Ancient Monuments

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Ablington camp

A Scheduled Monument in Bibury, Gloucestershire

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Coordinates

Latitude: 51.765 / 51°45'54"N

Longitude: -1.8491 / 1°50'56"W

OS Eastings: 410510.789731

OS Northings: 207381.278351

OS Grid: SP105073

Mapcode National: GBR 3QJ.7BG

Mapcode Global: VHB2D.WWTT

Entry Name: Ablington camp

Scheduled Date: 3 January 1949

Source: Historic England

Source ID: 1003356

English Heritage Legacy ID: GC 251

County: Gloucestershire

Civil Parish: Bibury

Traditional County: Gloucestershire

Lieutenancy Area (Ceremonial County): Gloucestershire

Church of England Parish: Bibury with Winson

Church of England Diocese: Gloucester

Summary

Slight univallate hillfort 120m north east of Upper Severalls.

Source: Historic England

Details

This record was the subject of a minor enhancement on 24 September 2015. The record has been generated from an "old county number" (OCN) scheduling record. These are monuments that were not reviewed under the Monuments Protection Programme and are some of our oldest designation records.

The monument includes a slight univallate hillfort situated on the summit of a ridge which also forms the southern valley side of the River Coln. The hillfort survives as a roughly oval enclosure of approximately 4.4ha defined by a rampart bank which survives differentially throughout the circuit and as a partial buried outer ditch. The rampart bank was complete on aerial photographs of 1946 but now the earthworks are best preserved on the eastern side as a bank of up to 9m wide and 1.7m high, elsewhere the bank is less well pronounced, to the south and west it is a scarp of up to 0.3m high and to the north is defined by the steep natural scarp. The hillfort is also known by the alternative names of ‘Rawbarrow’ or ‘Ablington Camp’.

Source: Historic England

Reasons for Scheduling

Slight univallate hillforts are defined as enclosures of various shapes, generally between 1ha and 10ha in size, situated on or close to hilltops and defined by a single line of earthworks, the scale of which is relatively small. They date to between the Late Bronze Age and Early Iron Age (eighth - fifth centuries BC), the majority being used for 150 to 200 years prior to their abandonment or reconstruction. Slight univallate hillforts have generally been interpreted as stock enclosures, redistribution centres, places of refuge and permanent settlements. The earthworks generally include a rampart, narrow level berm, external ditch and counterscarp bank, while access to the interior is usually provided by two entrances comprising either simple gaps in the earthwork or an inturned rampart. Postholes revealed by excavation indicate the occasional presence of portal gateways while more elaborate features like overlapping ramparts and outworks are limited to only a few examples. Internal features included timber or stone round houses; large storage pits and hearths; scattered postholes, stakeholes and gullies; and square or rectangular buildings supported by four to six posts, often represented by postholes, and interpreted as raised granaries.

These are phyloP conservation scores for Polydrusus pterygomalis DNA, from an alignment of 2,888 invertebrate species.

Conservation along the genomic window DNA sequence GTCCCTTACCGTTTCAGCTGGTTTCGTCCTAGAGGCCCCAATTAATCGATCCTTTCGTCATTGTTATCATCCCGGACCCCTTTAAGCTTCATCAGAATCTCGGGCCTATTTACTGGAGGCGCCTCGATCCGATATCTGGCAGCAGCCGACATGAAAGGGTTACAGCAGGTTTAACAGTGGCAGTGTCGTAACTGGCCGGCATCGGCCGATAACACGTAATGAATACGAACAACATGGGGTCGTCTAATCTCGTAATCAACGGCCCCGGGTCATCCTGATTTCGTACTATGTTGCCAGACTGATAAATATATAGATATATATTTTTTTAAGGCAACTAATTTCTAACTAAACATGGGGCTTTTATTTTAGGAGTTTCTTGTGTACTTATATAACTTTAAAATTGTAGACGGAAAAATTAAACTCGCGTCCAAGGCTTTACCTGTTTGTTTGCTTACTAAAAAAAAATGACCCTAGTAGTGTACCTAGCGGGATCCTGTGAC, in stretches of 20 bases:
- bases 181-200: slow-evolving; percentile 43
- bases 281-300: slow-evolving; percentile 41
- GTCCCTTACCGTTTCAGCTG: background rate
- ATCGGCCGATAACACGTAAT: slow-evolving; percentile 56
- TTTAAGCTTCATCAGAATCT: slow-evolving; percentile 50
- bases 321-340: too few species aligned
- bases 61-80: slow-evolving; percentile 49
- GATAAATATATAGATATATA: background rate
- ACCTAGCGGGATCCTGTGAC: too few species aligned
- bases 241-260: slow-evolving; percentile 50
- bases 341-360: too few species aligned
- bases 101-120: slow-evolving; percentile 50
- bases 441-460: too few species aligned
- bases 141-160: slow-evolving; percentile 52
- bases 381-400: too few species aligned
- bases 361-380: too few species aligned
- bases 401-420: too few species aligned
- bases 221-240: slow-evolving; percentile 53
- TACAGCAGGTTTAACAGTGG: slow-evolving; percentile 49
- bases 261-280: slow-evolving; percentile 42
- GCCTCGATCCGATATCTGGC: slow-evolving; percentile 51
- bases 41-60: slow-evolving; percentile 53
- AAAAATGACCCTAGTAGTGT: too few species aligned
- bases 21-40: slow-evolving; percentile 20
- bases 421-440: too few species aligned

Slight univallate hillforts are rare with around 150 examples recorded nationally. Although on a national scale the number is low, in Devon they comprise one of the major classes of hillfort. In other areas where the distribution is relatively dense, for example, Wessex, Sussex, the Cotswolds and the Chilterns, hillforts belonging to a number of different classes occur within the same region. Examples are also recorded in eastern England, the Welsh Marches, central and southern England. They are both rare and important for understanding the transition between Bronze Age and Iron Age communities.

Despite some reduction in the height of the ramparts through past agricultural activity the slight univallate hillfort 120m north east of Upper Severalls survives comparatively well and will contain archaeological and environmental evidence relating to its construction, longevity, social organisation, territorial and strategic significance, trade, agricultural practices, domestic arrangements and overall landscape context.

Source: Historic England

Sources

Other
PastScape 329713

Source: Historic England

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